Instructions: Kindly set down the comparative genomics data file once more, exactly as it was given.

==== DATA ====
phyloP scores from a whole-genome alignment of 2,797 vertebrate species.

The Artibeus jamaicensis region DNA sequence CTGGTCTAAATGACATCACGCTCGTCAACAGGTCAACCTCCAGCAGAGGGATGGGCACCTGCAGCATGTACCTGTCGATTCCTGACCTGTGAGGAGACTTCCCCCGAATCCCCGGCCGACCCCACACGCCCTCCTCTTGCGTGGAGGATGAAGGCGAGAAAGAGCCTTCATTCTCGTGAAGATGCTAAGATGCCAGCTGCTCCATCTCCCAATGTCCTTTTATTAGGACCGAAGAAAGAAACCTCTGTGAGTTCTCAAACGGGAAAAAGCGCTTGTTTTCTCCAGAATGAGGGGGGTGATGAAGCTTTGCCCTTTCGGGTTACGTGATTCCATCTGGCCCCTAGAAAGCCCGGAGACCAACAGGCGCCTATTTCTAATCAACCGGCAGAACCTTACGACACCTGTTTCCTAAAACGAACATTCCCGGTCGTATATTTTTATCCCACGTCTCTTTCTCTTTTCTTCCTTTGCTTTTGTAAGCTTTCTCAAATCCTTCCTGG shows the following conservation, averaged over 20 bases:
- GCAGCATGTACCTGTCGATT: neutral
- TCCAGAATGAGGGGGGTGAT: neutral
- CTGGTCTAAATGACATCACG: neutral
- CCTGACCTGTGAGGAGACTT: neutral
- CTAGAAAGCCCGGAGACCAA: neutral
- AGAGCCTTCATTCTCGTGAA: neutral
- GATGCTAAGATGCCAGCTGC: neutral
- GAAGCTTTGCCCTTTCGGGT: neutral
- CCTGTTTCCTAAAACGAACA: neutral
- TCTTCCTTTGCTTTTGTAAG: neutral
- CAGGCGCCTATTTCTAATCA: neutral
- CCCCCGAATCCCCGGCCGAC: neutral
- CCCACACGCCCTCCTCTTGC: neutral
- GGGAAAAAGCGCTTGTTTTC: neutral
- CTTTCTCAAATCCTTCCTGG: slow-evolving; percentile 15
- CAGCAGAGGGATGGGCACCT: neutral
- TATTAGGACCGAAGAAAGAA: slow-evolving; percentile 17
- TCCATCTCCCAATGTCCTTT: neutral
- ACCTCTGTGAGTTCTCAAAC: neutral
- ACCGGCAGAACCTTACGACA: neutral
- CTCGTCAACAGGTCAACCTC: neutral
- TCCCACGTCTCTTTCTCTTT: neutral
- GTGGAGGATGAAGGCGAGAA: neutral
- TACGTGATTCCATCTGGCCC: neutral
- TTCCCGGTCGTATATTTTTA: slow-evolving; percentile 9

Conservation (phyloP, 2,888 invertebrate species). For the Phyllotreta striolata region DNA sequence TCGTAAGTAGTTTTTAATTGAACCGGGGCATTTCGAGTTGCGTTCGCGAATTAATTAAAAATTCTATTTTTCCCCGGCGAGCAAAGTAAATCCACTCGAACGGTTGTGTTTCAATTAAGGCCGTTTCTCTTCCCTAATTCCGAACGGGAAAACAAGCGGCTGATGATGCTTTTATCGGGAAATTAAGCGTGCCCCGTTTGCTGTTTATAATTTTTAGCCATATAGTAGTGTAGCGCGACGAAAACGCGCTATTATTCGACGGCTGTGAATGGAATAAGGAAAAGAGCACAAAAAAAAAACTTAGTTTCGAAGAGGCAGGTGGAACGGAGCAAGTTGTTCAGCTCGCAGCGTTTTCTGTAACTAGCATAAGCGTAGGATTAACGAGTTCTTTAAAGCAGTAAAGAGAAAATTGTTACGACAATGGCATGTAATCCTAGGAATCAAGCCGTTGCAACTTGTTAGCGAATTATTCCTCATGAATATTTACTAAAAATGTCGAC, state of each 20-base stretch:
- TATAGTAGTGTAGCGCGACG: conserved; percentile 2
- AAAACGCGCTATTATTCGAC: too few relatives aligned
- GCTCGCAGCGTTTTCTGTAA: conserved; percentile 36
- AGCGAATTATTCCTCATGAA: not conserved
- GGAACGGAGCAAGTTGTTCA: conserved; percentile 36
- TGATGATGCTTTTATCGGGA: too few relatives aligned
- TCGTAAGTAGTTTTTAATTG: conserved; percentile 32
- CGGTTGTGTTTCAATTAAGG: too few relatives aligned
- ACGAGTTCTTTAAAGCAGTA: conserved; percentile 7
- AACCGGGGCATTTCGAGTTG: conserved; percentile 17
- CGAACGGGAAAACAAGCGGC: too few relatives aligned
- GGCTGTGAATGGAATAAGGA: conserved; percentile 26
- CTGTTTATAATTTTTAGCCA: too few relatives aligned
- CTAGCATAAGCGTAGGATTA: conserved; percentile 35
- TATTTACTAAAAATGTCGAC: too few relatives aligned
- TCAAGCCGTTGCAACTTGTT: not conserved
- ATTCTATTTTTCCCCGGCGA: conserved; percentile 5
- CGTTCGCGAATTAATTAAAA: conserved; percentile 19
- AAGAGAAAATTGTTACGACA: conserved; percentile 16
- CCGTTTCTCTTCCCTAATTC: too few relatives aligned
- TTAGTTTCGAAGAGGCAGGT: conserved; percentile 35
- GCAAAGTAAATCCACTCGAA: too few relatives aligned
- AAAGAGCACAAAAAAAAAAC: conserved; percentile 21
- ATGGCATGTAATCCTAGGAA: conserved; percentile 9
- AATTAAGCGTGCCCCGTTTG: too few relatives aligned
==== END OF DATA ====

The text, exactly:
phyloP scores from a whole-genome alignment of 2,797 vertebrate species.

The Artibeus jamaicensis region DNA sequence CTGGTCTAAATGACATCACGCTCGTCAACAGGTCAACCTCCAGCAGAGGGATGGGCACCTGCAGCATGTACCTGTCGATTCCTGACCTGTGAGGAGACTTCCCCCGAATCCCCGGCCGACCCCACACGCCCTCCTCTTGCGTGGAGGATGAAGGCGAGAAAGAGCCTTCATTCTCGTGAAGATGCTAAGATGCCAGCTGCTCCATCTCCCAATGTCCTTTTATTAGGACCGAAGAAAGAAACCTCTGTGAGTTCTCAAACGGGAAAAAGCGCTTGTTTTCTCCAGAATGAGGGGGGTGATGAAGCTTTGCCCTTTCGGGTTACGTGATTCCATCTGGCCCCTAGAAAGCCCGGAGACCAACAGGCGCCTATTTCTAATCAACCGGCAGAACCTTACGACACCTGTTTCCTAAAACGAACATTCCCGGTCGTATATTTTTATCCCACGTCTCTTTCTCTTTTCTTCCTTTGCTTTTGTAAGCTTTCTCAAATCCTTCCTGG shows the following conservation, averaged over 20 bases:
- GCAGCATGTACCTGTCGATT: neutral
- TCCAGAATGAGGGGGGTGAT: neutral
- CTGGTCTAAATGACATCACG: neutral
- CCTGACCTGTGAGGAGACTT: neutral
- CTAGAAAGCCCGGAGACCAA: neutral
- AGAGCCTTCATTCTCGTGAA: neutral
- GATGCTAAGATGCCAGCTGC: neutral
- GAAGCTTTGCCCTTTCGGGT: neutral
- CCTGTTTCCTAAAACGAACA: neutral
- TCTTCCTTTGCTTTTGTAAG: neutral
- CAGGCGCCTATTTCTAATCA: neutral
- CCCCCGAATCCCCGGCCGAC: neutral
- CCCACACGCCCTCCTCTTGC: neutral
- GGGAAAAAGCGCTTGTTTTC: neutral
- CTTTCTCAAATCCTTCCTGG: slow-evolving; percentile 15
- CAGCAGAGGGATGGGCACCT: neutral
- TATTAGGACCGAAGAAAGAA: slow-evolving; percentile 17
- TCCATCTCCCAATGTCCTTT: neutral
- ACCTCTGTGAGTTCTCAAAC: neutral
- ACCGGCAGAACCTTACGACA: neutral
- CTCGTCAACAGGTCAACCTC: neutral
- TCCCACGTCTCTTTCTCTTT: neutral
- GTGGAGGATGAAGGCGAGAA: neutral
- TACGTGATTCCATCTGGCCC: neutral
- TTCCCGGTCGTATATTTTTA: slow-evolving; percentile 9

Conservation (phyloP, 2,888 invertebrate species). For the Phyllotreta striolata region DNA sequence TCGTAAGTAGTTTTTAATTGAACCGGGGCATTTCGAGTTGCGTTCGCGAATTAATTAAAAATTCTATTTTTCCCCGGCGAGCAAAGTAAATCCACTCGAACGGTTGTGTTTCAATTAAGGCCGTTTCTCTTCCCTAATTCCGAACGGGAAAACAAGCGGCTGATGATGCTTTTATCGGGAAATTAAGCGTGCCCCGTTTGCTGTTTATAATTTTTAGCCATATAGTAGTGTAGCGCGACGAAAACGCGCTATTATTCGACGGCTGTGAATGGAATAAGGAAAAGAGCACAAAAAAAAAACTTAGTTTCGAAGAGGCAGGTGGAACGGAGCAAGTTGTTCAGCTCGCAGCGTTTTCTGTAACTAGCATAAGCGTAGGATTAACGAGTTCTTTAAAGCAGTAAAGAGAAAATTGTTACGACAATGGCATGTAATCCTAGGAATCAAGCCGTTGCAACTTGTTAGCGAATTATTCCTCATGAATATTTACTAAAAATGTCGAC, state of each 20-base stretch:
- TATAGTAGTGTAGCGCGACG: conserved; percentile 2
- AAAACGCGCTATTATTCGAC: too few relatives aligned
- GCTCGCAGCGTTTTCTGTAA: conserved; percentile 36
- AGCGAATTATTCCTCATGAA: not conserved
- GGAACGGAGCAAGTTGTTCA: conserved; percentile 36
- TGATGATGCTTTTATCGGGA: too few relatives aligned
- TCGTAAGTAGTTTTTAATTG: conserved; percentile 32
- CGGTTGTGTTTCAATTAAGG: too few relatives aligned
- ACGAGTTCTTTAAAGCAGTA: conserved; percentile 7
- AACCGGGGCATTTCGAGTTG: conserved; percentile 17
- CGAACGGGAAAACAAGCGGC: too few relatives aligned
- GGCTGTGAATGGAATAAGGA: conserved; percentile 26
- CTGTTTATAATTTTTAGCCA: too few relatives aligned
- CTAGCATAAGCGTAGGATTA: conserved; percentile 35
- TATTTACTAAAAATGTCGAC: too few relatives aligned
- TCAAGCCGTTGCAACTTGTT: not conserved
- ATTCTATTTTTCCCCGGCGA: conserved; percentile 5
- CGTTCGCGAATTAATTAAAA: conserved; percentile 19
- AAGAGAAAATTGTTACGACA: conserved; percentile 16
- CCGTTTCTCTTCCCTAATTC: too few relatives aligned
- TTAGTTTCGAAGAGGCAGGT: conserved; percentile 35
- GCAAAGTAAATCCACTCGAA: too few relatives aligned
- AAAGAGCACAAAAAAAAAAC: conserved; percentile 21
- ATGGCATGTAATCCTAGGAA: conserved; percentile 9
- AATTAAGCGTGCCCCGTTTG: too few relatives aligned